I fell behind on my reviews for this week and the next so I'm sort of stuck with reviewing both simultaneously for the mid season finale. However, they work together as a single storyline which carries from one story to another. In a way, it's very similar to the original pilot of the series and brings an end to many of the preexisting plots while opening up others.
The premise for the two episodes is that the starship Discovery has discovered a planet which can serve as a massive biological transmitter. The planet Pahvo turns out to be sentient, however, with its population being all the life-forms on it working together as a singular organism. I'm not going to say it's a direct rip off of the planet in Avatar as Gaia theory is a legitimate (if somewhat "isn't that just changing the definition of alive?") scientific model.
|This is an awkward situation for poor Saru.|
On the Klingon side of things, we find out T'Kuvma's plan to unite the Klingon Empire has gone horribly right. Kol of House Kor, the brutal honorless dictator, has all but taken over the Klingon Empire by bargaining the cloaking technology which T'Kuvma invented. L'Rell attempts to "join" him but actually intends to rescue Admiral Cornwell so she can defect to the Federation. This despite the fact she apparently tortured Ash Tyler while he was her prisoner.
|I like Admiral Cornwell and am glad she's alive.|
The villain, Kol, is a character who is completely one-dimensional and while he sounds like a Klingon at the end--we don't really have any reason why he's a worse character than T'Kuvma himself. After all, T'Kuvma was a racist evil jerkass himself. L'Rell is appalled by his behavior and he murdered her comrades but I can't really bring myself to care so much about her horror at him taking over. The Klingon War has been mostly off-camera and the confrontation with the sarcophagus ship at the climax of the midseason finale feels unearned if it's supposed to be the end of the war. The vast majority of the conflict has been off camera and it seems the vast majority of people killed in the war have been in the first battle with 10,000 listed as the number of casualties despite the Klingons being vicious evil savages.
|Kol is either hot for L'Rell or an idiot or both.|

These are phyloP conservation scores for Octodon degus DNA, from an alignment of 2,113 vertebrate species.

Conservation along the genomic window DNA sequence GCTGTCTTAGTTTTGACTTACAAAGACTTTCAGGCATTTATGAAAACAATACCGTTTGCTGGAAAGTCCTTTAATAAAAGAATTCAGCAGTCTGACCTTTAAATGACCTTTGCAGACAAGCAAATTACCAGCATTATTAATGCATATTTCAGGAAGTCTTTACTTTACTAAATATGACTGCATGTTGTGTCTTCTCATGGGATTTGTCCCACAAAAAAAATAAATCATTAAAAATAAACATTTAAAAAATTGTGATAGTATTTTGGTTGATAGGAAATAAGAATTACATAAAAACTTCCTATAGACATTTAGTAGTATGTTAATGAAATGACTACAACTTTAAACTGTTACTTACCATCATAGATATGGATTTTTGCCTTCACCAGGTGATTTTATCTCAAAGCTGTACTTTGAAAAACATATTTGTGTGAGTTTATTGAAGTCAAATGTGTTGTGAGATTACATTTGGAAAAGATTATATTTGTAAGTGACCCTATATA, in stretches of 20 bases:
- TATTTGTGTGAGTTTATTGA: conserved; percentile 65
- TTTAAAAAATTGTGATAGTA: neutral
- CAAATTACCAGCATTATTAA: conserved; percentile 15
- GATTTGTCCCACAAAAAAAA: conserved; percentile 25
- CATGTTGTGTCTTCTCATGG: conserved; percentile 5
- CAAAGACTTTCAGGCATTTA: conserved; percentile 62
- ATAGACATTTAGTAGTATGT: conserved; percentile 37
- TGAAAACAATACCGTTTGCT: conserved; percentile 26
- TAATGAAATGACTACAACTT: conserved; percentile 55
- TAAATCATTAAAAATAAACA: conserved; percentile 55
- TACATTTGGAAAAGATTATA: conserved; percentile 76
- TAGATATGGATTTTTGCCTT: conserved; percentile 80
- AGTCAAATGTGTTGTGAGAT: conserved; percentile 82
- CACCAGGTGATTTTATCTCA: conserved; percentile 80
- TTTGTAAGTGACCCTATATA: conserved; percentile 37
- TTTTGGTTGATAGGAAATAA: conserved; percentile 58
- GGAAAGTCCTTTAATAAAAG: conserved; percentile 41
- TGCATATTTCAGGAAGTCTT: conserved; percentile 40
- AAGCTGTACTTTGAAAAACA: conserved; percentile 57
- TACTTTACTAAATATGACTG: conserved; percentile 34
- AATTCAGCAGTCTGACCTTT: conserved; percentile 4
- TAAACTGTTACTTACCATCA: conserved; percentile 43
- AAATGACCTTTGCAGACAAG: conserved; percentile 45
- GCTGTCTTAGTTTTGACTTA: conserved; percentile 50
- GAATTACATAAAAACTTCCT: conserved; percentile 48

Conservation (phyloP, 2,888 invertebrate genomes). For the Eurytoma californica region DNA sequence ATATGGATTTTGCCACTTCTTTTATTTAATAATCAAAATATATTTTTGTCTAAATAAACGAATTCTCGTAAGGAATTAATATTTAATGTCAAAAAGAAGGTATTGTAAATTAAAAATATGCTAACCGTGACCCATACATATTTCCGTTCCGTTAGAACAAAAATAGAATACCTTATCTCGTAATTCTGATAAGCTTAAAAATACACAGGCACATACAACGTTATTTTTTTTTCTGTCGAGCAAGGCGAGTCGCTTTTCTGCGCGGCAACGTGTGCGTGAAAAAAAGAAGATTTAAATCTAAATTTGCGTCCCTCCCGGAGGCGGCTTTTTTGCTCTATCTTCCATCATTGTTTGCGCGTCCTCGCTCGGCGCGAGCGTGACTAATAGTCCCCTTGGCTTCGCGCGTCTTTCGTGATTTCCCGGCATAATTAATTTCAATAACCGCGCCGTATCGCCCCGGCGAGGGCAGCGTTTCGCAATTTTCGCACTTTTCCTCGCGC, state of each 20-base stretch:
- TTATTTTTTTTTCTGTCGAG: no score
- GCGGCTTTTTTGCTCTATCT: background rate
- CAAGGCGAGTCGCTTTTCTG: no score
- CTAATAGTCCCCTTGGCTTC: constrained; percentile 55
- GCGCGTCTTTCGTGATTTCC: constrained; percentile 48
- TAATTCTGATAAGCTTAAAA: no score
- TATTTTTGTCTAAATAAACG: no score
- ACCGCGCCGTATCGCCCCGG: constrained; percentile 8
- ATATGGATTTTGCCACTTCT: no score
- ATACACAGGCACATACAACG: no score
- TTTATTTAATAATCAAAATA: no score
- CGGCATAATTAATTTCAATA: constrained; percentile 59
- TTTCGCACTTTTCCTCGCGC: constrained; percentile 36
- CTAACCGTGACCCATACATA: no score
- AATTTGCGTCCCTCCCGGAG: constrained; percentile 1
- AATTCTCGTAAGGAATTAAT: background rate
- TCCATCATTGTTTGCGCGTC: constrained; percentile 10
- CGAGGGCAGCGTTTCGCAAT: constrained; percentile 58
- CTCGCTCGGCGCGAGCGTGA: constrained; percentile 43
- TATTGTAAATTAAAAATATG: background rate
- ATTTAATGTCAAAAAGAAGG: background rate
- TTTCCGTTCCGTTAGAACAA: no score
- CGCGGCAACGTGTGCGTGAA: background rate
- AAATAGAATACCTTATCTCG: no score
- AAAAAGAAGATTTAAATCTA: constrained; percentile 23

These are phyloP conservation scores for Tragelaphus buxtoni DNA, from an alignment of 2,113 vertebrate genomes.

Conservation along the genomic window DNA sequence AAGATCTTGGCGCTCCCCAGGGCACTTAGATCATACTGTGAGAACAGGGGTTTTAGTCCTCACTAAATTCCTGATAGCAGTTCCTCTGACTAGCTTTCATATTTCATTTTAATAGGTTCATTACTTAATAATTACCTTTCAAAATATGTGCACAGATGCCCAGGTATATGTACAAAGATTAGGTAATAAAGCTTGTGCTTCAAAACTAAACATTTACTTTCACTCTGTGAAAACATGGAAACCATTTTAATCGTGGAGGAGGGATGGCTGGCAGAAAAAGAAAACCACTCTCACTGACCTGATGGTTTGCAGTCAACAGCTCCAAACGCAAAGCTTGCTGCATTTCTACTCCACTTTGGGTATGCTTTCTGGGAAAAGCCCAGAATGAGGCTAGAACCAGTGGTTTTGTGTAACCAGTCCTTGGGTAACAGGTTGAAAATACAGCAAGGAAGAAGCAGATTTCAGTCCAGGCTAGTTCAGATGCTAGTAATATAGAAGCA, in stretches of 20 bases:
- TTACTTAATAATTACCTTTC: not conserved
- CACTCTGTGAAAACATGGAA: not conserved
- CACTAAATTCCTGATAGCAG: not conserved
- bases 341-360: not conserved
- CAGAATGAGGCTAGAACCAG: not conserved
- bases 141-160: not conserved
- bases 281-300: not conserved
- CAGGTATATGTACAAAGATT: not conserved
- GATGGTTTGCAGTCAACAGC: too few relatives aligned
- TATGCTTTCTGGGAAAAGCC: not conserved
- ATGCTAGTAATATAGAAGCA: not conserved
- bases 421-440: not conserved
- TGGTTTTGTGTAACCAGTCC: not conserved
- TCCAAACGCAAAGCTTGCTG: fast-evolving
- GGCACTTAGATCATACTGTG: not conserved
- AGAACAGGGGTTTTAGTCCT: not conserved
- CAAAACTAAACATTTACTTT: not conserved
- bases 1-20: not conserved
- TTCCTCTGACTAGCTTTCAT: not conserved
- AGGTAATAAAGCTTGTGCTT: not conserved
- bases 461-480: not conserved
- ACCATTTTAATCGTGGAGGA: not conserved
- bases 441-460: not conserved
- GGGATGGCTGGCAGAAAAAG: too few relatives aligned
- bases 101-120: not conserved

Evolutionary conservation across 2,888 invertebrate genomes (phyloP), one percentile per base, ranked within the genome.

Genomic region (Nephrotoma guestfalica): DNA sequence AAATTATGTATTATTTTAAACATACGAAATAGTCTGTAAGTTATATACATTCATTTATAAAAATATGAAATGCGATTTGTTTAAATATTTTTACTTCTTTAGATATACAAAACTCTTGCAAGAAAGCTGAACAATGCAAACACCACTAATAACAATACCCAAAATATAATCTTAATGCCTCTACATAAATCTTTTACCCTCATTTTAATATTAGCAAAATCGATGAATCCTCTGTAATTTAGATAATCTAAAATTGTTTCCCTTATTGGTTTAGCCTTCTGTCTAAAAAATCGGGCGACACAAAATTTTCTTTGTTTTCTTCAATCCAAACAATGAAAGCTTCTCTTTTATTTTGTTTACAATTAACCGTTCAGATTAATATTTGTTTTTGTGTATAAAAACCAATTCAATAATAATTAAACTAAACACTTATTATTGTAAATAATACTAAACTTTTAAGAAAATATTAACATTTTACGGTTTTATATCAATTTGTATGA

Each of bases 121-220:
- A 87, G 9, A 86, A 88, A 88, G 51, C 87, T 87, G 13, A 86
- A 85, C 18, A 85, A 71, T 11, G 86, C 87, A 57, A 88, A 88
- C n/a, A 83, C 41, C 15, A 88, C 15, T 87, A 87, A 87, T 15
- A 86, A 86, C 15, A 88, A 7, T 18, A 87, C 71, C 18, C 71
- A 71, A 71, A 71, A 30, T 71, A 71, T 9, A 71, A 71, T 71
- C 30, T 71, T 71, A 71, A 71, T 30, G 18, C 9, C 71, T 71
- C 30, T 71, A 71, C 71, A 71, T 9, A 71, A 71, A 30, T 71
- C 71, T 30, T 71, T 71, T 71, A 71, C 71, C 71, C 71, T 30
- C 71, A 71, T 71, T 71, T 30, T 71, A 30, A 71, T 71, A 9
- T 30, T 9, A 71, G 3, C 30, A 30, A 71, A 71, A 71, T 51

The planet Pahvo feels like an intriguing addition to the Star Trek universe and I appreciated returning to the realm of the "weird" for the episode. The entire series, except for the desert planet in the pilot, has been on starships so far so it felt good to get back to some old fashioned exploration of the universe. The final space battle was also great with Captain Lorca showing himself not to be the evil Section 31 villain I expected him to be.
I liked the fact the show backed away from fridging one of its more interesting characters as well. Admiral Cornwell could have been written off the show a couple of episodes ago and looks like she is in "Si Vis Pacem, Para Bellum" but turns out to be alive in "Into the Forest I Go." She was an intriguing character with a preexisting but complicated relationship with Captain Lorca so I'll be interested to see where that goes. In fact, I'd argue a much better episode would have been dealing with said relationship than the war which never really went anywhere.
|Not buying Burnham as a badass action girl. Sorry.|
In conclusion, it was an okay finale to the first season (technically the first half of the season) but nothing special. I think they really overspent on this series and could have probably done a lot better with Star Trek: Discovery if they just focused on the characters as well as ideas versus special effects. It remains to be seen if I'll continue reviewing each individual episode given the series "okay but not great" writing. I'll watch it but, honestly, probably am looking forward to Season 3 of The Expanse more.